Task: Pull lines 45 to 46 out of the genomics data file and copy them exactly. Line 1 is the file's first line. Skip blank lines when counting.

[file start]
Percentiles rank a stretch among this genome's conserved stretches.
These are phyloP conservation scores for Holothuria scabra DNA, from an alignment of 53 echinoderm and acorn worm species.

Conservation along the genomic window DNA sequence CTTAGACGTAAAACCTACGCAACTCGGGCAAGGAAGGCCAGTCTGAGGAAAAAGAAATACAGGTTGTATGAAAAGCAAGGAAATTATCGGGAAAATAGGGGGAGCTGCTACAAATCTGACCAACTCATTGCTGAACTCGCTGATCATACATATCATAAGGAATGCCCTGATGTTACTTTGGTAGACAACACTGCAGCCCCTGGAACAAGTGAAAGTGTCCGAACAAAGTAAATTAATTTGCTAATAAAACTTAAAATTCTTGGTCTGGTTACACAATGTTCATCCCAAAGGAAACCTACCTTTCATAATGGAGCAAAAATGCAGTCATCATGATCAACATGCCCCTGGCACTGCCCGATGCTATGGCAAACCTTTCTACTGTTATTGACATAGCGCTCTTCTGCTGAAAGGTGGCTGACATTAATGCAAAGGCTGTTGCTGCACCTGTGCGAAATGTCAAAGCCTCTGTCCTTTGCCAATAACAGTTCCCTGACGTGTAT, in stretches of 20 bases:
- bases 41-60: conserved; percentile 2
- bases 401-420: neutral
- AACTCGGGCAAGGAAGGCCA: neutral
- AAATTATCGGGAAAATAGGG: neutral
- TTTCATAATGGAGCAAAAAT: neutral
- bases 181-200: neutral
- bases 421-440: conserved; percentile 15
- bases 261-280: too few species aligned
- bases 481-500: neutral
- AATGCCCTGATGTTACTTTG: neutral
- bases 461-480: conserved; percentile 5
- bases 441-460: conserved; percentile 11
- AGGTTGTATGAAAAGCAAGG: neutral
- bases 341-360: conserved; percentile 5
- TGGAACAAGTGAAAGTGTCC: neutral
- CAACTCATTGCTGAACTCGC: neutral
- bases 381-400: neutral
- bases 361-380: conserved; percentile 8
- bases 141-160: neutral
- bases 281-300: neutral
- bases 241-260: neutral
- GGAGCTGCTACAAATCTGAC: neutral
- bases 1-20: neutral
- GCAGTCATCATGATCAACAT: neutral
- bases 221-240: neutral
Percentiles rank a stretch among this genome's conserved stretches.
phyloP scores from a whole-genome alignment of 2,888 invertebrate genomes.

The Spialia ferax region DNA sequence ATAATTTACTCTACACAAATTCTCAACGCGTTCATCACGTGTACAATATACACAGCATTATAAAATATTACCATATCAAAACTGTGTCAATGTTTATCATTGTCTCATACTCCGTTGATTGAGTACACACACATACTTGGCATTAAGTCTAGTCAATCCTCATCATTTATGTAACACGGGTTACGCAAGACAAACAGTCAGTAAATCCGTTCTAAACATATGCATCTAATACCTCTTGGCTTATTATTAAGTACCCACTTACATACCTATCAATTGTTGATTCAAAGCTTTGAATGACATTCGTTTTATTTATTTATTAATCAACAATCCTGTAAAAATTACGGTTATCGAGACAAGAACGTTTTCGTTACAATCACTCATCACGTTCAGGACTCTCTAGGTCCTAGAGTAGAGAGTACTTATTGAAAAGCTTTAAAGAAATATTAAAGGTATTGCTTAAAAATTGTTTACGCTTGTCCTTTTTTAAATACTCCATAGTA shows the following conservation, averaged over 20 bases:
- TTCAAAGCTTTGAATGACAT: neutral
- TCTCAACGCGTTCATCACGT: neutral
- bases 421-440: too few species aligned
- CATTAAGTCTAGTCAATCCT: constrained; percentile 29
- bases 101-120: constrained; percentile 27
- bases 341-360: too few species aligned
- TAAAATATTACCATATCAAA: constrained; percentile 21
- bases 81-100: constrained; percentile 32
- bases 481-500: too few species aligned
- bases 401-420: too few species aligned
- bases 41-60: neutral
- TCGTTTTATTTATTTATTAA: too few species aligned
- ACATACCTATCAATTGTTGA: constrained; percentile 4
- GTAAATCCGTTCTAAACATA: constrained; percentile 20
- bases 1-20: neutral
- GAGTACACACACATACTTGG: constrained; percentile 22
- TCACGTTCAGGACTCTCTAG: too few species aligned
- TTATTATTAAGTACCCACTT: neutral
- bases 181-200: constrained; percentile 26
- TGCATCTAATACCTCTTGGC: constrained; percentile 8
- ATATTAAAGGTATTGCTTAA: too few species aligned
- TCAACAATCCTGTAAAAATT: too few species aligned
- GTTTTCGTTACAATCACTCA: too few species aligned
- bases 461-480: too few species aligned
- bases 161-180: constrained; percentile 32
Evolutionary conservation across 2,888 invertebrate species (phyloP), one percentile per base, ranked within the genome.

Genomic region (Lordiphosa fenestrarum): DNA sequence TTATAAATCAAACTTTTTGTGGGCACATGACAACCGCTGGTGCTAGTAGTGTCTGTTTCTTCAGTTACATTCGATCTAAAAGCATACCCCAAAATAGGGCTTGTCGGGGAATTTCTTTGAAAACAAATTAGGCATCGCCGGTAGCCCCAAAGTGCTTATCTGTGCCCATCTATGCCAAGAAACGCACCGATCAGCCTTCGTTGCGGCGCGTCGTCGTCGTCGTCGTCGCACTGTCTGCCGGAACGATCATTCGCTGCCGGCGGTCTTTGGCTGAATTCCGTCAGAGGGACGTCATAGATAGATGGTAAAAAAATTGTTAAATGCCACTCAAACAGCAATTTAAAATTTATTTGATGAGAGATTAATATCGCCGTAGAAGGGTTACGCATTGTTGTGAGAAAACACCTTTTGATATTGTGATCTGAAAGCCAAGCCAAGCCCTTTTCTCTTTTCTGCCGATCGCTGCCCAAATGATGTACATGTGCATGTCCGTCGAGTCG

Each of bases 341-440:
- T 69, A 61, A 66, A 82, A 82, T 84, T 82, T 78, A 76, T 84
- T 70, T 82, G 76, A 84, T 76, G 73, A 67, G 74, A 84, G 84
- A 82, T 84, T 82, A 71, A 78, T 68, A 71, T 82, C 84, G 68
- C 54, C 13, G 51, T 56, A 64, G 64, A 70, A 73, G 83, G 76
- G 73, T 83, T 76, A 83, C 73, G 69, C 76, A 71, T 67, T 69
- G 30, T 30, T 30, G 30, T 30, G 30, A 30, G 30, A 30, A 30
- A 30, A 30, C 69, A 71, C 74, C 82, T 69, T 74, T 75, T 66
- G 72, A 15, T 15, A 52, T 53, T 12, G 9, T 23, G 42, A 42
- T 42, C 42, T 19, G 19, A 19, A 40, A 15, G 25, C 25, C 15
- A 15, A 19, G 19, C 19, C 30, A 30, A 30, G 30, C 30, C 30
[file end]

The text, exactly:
- GTAAATCCGTTCTAAACATA: constrained; percentile 20
- bases 1-20: neutral